What screening have they gone through?
Afghans line up outside a bank to take out cash as people keep waiting at Hamid Karzai International Airport to leave the country after Taliban’s takeover in Kabul, Afghanistan, on August 25, 2021. (Haroon Sabawoon/Anadolu Agency via Getty Images)
Jennifer Griffin, Fox News national security correspondent, discusses the latest on the Afghanistan refugee screening in Europe on ‘Special Report’
At three U.S. military bases in Europe: Ramstein, Germany; Sigonella, Italy and Rota, Spain, the FBI, Customs and Border Protection and NCIS have hundreds of agents overseeing the screening of about 17,000 Afghan evacuees.
“I’m very comfortable that, you know, these folks are being properly cleared through the FBI,” General Mark Milley, chairman of the Joint Chiefs, told Fox News in an exclusive interview at Ramstein after he thanked the troops who built from scratch an overnight makeshift TSA to screen the thousands of evacuees.
“I talked to the security folks,” Milley said after walking through the screening process. “They’re getting their names registered. They’re doing biometrics. They check their irises, they do their fingerprints. They take a full facial photo. They run that against the 20 years of databases that we have.”
About 30,000 Afghan evacuees passed through Ramstein en route to the U.S., where most will be sent to eight additional U.S. military bases for further screening.
“A couple of hundred or something like that of popped red. Once the individual comes out as red, something is up. Then they go into an individual room and the interviews start interviewing with the FBI, CID, NCIS, those sorts of folks. And then they work through whatever the issues were. In many of the cases, they end up getting cleared and others we have to take further measures,” Milley told Fox.
Those further measures include detention at a U.S. military base in Kosovo.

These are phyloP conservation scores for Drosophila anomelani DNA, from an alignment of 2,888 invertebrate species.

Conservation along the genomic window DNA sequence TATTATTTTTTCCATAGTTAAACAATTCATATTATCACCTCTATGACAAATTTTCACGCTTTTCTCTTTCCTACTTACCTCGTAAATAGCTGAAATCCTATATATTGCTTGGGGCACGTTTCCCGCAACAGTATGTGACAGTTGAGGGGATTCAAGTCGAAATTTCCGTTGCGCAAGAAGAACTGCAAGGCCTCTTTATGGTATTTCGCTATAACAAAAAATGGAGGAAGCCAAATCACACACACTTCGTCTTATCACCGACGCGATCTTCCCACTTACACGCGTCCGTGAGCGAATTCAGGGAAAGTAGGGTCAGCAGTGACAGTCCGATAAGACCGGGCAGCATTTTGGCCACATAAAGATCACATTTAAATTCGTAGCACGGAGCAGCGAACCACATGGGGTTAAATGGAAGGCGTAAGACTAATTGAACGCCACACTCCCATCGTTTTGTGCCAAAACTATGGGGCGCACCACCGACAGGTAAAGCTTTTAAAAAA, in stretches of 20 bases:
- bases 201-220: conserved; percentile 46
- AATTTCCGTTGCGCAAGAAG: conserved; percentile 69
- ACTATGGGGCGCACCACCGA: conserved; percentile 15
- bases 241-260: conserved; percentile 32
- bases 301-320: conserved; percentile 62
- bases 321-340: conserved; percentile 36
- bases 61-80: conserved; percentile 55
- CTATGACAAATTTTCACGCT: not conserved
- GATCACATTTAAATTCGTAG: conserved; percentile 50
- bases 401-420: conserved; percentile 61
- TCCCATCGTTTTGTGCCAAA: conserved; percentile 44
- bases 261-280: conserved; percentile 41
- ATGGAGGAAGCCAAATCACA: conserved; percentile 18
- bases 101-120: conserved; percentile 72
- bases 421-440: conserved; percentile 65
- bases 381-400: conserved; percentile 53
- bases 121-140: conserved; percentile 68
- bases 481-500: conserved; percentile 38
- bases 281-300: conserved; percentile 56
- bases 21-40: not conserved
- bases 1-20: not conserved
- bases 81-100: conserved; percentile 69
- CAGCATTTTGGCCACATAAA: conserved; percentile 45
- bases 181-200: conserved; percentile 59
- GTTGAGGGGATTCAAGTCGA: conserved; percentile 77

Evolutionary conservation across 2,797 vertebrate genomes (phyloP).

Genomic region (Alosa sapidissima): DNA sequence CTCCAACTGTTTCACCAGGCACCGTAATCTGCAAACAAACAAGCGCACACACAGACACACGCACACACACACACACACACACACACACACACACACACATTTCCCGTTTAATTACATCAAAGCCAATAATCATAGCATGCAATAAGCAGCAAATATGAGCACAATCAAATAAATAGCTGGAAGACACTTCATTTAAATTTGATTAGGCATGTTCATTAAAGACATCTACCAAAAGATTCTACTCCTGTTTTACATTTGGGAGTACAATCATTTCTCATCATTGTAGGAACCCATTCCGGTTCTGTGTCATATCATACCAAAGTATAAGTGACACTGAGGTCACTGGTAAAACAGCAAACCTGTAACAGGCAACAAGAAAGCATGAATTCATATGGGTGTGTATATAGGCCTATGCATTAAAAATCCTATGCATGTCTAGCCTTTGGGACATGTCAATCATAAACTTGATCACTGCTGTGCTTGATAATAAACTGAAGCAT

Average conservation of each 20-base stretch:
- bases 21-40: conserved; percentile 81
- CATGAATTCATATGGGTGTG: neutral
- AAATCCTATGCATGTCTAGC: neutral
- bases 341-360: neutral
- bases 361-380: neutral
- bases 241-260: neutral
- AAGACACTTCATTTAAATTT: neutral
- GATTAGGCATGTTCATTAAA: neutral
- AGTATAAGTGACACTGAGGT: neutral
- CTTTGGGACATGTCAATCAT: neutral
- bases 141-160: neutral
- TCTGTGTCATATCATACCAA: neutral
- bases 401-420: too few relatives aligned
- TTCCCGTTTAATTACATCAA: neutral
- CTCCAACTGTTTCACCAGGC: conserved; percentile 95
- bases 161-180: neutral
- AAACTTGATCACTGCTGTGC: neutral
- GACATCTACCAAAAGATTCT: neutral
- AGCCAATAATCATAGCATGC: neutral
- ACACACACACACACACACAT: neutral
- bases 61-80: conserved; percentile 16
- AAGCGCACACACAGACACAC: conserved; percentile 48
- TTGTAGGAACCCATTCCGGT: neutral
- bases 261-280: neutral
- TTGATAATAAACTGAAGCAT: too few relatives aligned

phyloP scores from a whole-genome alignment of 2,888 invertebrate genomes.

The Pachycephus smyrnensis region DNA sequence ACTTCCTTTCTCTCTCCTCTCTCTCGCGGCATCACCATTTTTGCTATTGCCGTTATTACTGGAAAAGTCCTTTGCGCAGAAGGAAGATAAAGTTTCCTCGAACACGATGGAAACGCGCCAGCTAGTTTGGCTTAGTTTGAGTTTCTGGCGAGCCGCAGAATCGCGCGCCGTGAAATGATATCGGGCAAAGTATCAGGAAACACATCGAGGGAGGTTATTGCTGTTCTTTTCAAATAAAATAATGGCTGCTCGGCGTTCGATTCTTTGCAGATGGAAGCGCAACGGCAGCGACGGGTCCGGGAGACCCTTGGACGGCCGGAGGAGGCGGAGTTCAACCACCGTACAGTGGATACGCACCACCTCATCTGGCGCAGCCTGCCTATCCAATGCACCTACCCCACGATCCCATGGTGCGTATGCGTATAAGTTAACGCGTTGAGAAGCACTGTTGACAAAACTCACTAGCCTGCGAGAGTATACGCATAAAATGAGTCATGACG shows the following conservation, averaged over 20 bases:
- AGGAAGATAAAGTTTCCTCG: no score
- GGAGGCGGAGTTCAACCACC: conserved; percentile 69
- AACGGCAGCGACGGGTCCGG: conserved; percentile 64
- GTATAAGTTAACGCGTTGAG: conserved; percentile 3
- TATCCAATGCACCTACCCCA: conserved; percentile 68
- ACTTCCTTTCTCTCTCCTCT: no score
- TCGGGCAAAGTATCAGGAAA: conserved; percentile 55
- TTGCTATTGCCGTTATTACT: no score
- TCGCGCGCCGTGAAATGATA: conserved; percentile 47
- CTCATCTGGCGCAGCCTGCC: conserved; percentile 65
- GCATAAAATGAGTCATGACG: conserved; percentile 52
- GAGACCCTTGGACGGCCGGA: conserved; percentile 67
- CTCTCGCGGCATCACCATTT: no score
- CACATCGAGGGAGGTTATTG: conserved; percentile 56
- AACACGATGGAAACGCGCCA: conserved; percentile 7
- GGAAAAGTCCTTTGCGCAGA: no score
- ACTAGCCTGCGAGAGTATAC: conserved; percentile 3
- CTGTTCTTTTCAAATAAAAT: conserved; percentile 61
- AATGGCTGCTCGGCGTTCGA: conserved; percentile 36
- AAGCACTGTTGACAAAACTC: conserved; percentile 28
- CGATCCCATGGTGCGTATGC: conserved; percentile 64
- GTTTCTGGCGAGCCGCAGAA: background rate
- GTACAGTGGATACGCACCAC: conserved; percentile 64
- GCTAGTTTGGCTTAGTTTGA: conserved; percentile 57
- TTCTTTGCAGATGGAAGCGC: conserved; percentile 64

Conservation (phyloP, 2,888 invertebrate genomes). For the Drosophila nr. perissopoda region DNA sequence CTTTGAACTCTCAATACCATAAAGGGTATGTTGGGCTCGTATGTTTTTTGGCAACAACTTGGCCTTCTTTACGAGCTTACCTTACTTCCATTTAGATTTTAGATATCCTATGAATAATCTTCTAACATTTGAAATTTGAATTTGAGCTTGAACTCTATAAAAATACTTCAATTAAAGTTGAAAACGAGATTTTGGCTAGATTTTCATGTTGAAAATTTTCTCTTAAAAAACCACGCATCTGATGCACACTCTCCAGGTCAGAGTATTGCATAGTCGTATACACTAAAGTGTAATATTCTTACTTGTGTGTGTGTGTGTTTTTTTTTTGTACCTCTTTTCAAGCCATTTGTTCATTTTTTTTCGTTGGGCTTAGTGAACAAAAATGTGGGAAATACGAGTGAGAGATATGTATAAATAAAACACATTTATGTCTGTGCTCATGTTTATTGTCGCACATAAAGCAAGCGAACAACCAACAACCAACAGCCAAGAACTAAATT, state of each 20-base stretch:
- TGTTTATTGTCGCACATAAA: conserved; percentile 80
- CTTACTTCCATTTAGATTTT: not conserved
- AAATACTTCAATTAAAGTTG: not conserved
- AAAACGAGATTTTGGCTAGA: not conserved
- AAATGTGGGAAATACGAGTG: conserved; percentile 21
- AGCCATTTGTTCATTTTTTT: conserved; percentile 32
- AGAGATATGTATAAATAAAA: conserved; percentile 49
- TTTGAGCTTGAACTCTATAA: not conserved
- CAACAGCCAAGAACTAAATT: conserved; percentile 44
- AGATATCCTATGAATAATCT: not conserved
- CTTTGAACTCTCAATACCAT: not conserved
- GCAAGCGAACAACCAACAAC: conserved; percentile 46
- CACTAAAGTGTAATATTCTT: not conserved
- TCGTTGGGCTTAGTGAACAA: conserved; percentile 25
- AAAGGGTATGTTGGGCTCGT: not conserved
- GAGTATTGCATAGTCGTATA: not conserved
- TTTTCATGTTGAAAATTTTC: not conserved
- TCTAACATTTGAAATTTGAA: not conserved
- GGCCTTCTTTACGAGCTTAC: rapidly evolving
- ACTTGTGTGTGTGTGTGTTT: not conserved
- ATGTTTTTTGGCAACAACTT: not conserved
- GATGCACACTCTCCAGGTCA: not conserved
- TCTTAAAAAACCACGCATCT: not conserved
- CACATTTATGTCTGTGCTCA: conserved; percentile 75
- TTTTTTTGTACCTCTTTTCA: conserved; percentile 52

Anyone flagged for drug or terror ties – anyone on a U.S. watch list is sent to Camp Bondsteel. where they can be held for up to a year. Afghans who have been sent to the U.S. have been screened three times before arrival. Most of the random samples of evacuees that Fox interviewed had some connection to helping the U.S. government in Afghanistan, like Youssef Abdullah, a 13-year-old whose father worked for the U.S. Drug Enforcement Agency – his father is already in the U.S.
“My father was a linguist inside the airport. That’s how we were able to get enter into the airport and now we are here.” He and his mother and five siblings were waiting on a makeshift cot in an airport hangar at Ramstein to join their father in the U.S. Ramstein military volunteers are providing 50,000 hot meals a day to these evacuees. They built a city and provide hot showers, clean clothes. Most of the evacuees were only allowed to wear the clothes on their backs and a cellphone, no luggage.
Many had been guards at the U.S. Embassy or worked for various U.S. government entities. Some were among the 600 Afghan Special Forces who helped guard the Kabul Airport in those final days, including this interpreter named Sher Mohammed who Fox interviewed in Sigonella, Italy.
“I feel very, very happy just where we’re safe right now. When I was in Kabul, in Afghanistan, I was very afraid, afraid of being captured by the Taliban. Right now I’m very happy,” Mohammed said while awaiting an onward flight from Sigonella.
One brother and sister told Milley’s wife Hollyanne that they had a full scholarship to the University of Kentucky, Louisville, and a university in Austria. A 21-year-old student from the American University of Kabul, Mehria Ghafoori, was pulled into the airport by a US Marine. She escaped alone and left her entire family to escape. She was being held in a Kinderpod set up with 38 orphans separated from their parents during the chaotic airport evacuation.
“It was so difficult to leave my family behind and come, but I had no choice,” she said.
“My family was in the airport, they wanted to come with me, all of my family but they couldn’t make it because Taliban started gunfire,” Ghafoori said. “So my family just told me, you go and save your life. It’s alright. We will stay here.” She began caring for two of the orphans in the Kinderpod.
Fox News has learned the CIA alone helped the State Department and Defense Department to evacuate more than 30,000 Afghans who had helped the U.S. over the years or were known Afghans flagged by trusted sources.
“CIA worked closely with other US government agencies to support in various ways the evacuation of thousands of American citizens, local embassy staff, and vulnerable Afghans,” a CIA spokesperson told Fox.
Jennifer Griffin currently serves as a national security correspondent for FOX News Channel . She joined FNC in October 1999 as a Jerusalem-based correspondent. You can follow her on Twitter at @JenGriffinFNC.